|Photo by Nick Pickles|
I think there's scope for saying that Cameron's speech as a whole, while not containing many passages about growth specifically, encapsulated what it actually takes for Britain's economy to grow. This was very much more a speech about the British public than it was the British government. And ultimately, it is the public that makes the economy run at all, not the government (and nor should it be the government), so why not put the emphasis on that?
At the very least it marks a difference from the previous government which took all the credit for growth - and subsequently, quite hypocritically, denied any blame for recession. (Labour likes to cite international factors as the reason for the recession, as though international trade had nothing to do with those continuous quarters of growth they boasted so gleefully about. That's when they're not pinning all the blame on the banks, where of course they had absolutely nothing to do with removing the one regulatory mechanism that would have prevented a cash flow crisis from emerging, as soon as they entered office.)
A visible British success on the international stage in Libya. A complete transformation in educational standards. A house-building revolution. A cut in burdensome health-and-safety regulation that causes more problems than it solves. A nation of good health. Where good leadership and initiative is encouraged, and promoted. Where the unemployed are ready to work, equipped with the skills and motivation they need to maximise their productivity, and Britain's with it. Where unwanted children are adopted, rather than left to the care of the state, while well-off British couples (such as David Miliband and his wife) travel overseas to adopt their own. Where young people have the discipline and the motivation that they need to succeed in life. Where marriage forms the bedrock of society (regardless of the sexual orientations of the couple involved). And all done without breaking the bank - that's the way to build a solid economic foundation for the future, not using the arms of the state to prop up failed businesses and hire workers to perform pointless tasks that often intrude into ordinary people's lives at times when they aren't welcome. It's what people do that matters, not what the state does.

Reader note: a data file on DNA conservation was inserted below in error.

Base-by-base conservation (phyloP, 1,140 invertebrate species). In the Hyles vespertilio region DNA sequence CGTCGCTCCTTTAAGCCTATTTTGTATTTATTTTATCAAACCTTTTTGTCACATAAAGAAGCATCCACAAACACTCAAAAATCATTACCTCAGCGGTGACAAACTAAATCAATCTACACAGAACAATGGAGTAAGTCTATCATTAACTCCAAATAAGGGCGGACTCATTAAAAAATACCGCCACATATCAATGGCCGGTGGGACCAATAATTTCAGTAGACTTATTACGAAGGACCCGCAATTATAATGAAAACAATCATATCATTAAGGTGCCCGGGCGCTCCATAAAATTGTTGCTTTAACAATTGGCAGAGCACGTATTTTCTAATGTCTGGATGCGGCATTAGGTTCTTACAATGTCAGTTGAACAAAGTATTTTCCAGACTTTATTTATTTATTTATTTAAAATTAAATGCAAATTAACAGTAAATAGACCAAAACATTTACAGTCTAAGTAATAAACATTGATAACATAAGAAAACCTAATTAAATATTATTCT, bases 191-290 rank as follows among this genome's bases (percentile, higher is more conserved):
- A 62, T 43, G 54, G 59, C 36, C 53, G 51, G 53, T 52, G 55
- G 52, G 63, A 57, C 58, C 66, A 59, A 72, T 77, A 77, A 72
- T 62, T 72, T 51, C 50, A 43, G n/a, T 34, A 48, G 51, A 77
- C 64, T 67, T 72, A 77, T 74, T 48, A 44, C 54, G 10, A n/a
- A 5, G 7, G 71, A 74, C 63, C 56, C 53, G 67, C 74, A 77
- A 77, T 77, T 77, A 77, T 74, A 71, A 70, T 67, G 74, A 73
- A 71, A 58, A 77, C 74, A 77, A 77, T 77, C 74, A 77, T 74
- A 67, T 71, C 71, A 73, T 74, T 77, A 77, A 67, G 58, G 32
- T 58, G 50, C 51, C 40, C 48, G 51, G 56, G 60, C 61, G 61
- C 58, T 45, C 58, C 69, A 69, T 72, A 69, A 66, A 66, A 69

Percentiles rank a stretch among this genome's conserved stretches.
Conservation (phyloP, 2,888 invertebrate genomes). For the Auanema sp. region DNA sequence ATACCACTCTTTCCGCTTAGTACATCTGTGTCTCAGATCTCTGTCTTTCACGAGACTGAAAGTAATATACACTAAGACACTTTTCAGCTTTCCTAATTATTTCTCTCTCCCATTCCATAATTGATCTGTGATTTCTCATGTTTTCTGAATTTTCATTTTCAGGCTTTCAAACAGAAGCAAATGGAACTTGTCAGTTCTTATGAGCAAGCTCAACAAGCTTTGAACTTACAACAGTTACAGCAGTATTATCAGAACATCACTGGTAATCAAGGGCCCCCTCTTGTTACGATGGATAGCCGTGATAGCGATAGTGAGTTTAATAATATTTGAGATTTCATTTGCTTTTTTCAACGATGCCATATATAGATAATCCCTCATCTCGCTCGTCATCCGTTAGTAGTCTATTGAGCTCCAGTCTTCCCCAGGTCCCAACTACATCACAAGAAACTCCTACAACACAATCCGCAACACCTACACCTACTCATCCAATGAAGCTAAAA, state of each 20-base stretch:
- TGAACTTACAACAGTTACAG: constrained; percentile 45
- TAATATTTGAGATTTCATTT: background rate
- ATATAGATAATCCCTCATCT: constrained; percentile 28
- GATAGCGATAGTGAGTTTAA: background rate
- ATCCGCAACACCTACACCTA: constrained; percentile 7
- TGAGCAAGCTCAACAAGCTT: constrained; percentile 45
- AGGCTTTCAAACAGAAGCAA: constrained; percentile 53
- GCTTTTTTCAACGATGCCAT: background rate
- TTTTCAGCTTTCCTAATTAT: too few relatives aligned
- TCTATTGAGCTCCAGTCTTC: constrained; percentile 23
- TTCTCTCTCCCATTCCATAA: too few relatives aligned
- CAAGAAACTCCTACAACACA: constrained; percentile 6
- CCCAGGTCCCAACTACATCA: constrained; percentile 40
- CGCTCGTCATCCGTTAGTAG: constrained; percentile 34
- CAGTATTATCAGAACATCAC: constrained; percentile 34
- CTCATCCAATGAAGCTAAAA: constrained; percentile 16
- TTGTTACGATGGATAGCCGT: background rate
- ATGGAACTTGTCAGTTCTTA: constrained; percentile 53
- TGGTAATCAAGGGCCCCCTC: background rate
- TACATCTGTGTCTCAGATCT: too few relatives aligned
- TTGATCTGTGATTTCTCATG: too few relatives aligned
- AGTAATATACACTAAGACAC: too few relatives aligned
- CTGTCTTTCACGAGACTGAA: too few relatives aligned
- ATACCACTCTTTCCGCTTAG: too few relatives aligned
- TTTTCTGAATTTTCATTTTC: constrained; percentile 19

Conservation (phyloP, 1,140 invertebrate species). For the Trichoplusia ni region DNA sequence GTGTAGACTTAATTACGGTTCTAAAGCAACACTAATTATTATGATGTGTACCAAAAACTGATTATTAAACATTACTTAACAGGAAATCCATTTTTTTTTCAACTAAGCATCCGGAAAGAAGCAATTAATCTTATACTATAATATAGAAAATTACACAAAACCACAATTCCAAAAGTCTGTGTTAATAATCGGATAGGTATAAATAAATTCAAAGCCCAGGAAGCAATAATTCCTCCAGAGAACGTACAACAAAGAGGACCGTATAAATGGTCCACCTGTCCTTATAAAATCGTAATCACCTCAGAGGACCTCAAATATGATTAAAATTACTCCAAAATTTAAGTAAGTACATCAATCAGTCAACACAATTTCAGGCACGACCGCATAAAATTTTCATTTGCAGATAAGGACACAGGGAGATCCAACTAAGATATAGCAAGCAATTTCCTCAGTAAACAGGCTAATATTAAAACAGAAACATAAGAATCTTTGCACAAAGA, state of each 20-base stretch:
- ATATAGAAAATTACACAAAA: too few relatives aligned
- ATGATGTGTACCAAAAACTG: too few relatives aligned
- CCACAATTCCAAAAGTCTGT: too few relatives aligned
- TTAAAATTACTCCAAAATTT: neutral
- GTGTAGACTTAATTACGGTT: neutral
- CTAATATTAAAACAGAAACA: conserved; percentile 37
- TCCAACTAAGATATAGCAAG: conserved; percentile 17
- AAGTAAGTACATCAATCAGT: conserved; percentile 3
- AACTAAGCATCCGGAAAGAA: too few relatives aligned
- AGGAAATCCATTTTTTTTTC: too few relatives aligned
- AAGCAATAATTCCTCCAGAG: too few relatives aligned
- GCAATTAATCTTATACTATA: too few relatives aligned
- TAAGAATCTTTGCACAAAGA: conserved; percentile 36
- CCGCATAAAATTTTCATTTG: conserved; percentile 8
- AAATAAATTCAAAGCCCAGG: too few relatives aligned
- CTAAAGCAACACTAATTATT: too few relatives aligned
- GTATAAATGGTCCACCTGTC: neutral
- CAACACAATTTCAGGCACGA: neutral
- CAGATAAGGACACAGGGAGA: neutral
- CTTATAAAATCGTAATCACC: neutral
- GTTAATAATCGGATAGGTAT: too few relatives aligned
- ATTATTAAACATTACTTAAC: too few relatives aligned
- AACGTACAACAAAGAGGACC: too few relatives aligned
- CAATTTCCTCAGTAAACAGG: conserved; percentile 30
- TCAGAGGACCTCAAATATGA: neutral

In some ways it is a shame that Cameron didn't completely bring all these ideas together into the theme of their impact on economic growth, or pointing out that the "can-do" attitude can extend to what government is capable even when it's spending less overall (not that I'm convinced it is spending less overall, strictly speaking). But on the other hand, the speech was presented as a call to arms, a rallying cry to the nation, and when you're trying to address a wider audience, speaking in terms of economic jargon will rarely achieve the intended effect. (Not that there's any chance much of this wider audience will have seen the whole speech, but it's always worth putting the effort in!)
Sometimes what is needed is not a push, not a shove, but a poke, a whisper in the ear. The economy will only grow if people collectively will it to grow. And by setting an upbeat tone, with an outlook designed to motivate people into action, Cameron can probably achieve a lot more than a few dozen government initiatives. Let's just hope that the next round of GDP figures bear this out.